What to expect during your second trimester. Here’s everything you need to know about changes to your body and your baby from weeks 14 to 28 of your pregnancy.
Welcome to your second trimester. You’ve battled through morning sickness, tackled those pesky early pregnancy symptoms and survived the testing first three months. For many women, this is the stage when you can really start to enjoy your pregnancy and you may have shared the news with your friends and family by now.
You might have heard people talk about a pregnancy glow. This generally kicks in at around week 15. As nausea and morning sickness subsides, you may notice your skin starts to feel healthier and your hair looks shinier and thicker.
There’s also a lot going on with your baby, and a number of big milestones taking place during your second semester. By week 17 you may have felt some little flutters in your tummy as the foetus starts to move around in your uterus.
It’s an exciting stage of your pregnancy journey, however, some slightly less pleasant symptoms might also occur during your second trimester. Here’s a run-through of what’s happens to your body and your baby during this middle stage of your pregnancy.
Your Baby During the Second Trimester
At the beginning of your second trimester, around 14 to 17 weeks, your baby is about the size of an avocado. The foetus’ limbs and organs are continuing to grow and by the end of the trimester, it will be a recognisable baby shape. A number of crucial developments take place in months four to six.
- Your baby develops hair, skin and nails. By week 19 your baby’s skin will be covered in a ‘furry coat’ known as lanugo, as well as vernix caseosa – an oily layer protecting the foetus from the acidic amniotic fluid. By 22 weeks, your baby’s eyelashes, eyebrows and head hair will be starting to grow. From 26 weeks, your baby will be able to blink their eyelids.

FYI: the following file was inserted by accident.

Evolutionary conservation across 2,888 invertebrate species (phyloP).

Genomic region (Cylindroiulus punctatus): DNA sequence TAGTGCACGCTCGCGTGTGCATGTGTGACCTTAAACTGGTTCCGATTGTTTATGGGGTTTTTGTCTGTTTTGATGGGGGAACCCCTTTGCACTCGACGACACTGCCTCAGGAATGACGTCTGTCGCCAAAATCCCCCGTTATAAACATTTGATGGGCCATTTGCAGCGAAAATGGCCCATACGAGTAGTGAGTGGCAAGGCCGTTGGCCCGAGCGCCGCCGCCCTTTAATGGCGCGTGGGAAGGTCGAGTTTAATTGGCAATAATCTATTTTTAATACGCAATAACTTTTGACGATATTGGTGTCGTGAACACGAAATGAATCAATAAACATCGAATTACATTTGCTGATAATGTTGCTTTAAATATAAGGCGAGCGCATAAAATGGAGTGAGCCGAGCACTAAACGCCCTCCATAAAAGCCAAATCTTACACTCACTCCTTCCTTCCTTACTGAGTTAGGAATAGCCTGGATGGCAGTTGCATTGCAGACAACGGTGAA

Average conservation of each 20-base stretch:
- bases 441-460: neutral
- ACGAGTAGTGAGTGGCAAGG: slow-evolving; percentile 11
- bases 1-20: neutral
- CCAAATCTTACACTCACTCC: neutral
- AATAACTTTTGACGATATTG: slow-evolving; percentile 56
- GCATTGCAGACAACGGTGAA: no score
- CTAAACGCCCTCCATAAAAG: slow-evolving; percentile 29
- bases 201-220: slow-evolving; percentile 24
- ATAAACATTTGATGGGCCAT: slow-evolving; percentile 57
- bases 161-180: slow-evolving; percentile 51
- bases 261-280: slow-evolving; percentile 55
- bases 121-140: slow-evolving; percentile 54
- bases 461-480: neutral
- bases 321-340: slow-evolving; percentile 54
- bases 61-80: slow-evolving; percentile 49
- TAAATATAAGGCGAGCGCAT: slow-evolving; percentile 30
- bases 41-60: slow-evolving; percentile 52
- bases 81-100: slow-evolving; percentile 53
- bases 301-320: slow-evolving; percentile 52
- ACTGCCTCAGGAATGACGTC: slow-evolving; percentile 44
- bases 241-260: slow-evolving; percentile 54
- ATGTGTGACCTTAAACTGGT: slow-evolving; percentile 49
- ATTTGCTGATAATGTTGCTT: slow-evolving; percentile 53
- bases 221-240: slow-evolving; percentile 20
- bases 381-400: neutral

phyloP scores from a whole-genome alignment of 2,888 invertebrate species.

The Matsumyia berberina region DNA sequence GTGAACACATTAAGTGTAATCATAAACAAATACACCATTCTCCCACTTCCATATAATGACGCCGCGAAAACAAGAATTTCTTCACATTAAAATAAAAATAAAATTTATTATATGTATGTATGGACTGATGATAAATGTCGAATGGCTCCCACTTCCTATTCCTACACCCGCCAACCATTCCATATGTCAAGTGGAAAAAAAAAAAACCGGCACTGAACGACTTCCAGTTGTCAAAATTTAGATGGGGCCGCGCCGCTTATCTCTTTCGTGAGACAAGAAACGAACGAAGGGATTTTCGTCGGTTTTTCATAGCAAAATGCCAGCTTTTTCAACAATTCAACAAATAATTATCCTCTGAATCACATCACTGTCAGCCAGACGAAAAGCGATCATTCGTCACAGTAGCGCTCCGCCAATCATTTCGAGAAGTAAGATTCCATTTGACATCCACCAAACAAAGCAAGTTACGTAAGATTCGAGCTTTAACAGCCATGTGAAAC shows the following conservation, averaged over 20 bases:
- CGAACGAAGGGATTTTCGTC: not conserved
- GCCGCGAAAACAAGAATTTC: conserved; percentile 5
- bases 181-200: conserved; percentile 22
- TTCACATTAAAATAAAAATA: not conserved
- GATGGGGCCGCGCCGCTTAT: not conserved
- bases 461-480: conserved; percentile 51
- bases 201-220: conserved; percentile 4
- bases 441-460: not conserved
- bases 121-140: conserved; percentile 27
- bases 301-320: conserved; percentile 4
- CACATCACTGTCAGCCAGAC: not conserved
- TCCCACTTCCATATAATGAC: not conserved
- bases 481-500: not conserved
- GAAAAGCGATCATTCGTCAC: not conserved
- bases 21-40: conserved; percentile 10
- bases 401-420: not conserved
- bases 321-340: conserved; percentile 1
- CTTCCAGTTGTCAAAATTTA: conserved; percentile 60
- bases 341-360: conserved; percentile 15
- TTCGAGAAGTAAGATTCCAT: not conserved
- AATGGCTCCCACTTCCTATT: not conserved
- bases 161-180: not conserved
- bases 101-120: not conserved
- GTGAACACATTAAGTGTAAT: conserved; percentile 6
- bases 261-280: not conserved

- Their senses are developing. During the second trimester, your baby’s ears will move into their correct positions start to hear. By 22 weeks, baby will also start to be able to smell and see. At this stage, your baby even taste the foods you eat via the amniotic fluid. Some research suggests this can even influence their preferences outside of the womb.
- The heartbeat regulates. By week 17, the brain will be regulating your baby’s heartbeat. You should be able to hear the heart beating clearly with a stethoscope by week 20. At 25 weeks, the capillaries needed to carry oxygenated blood around the body begin to form.
Your Body During the Second Trimester
After perhaps not noticing many physical changes to your body during your first trimester, now’s the time you’ll start to see a big difference. Many women experience their breasts getting larger, and a baby bump taking shape. Your waist will thicken, too. However, some women won’t start to show until well into the second semester.
Towards the end of your second trimester, you might notice some changes to your skin. You may also get an itchy tummy. The is because the skin on your stomach can become dry and irritated as it stretches with your growing bump.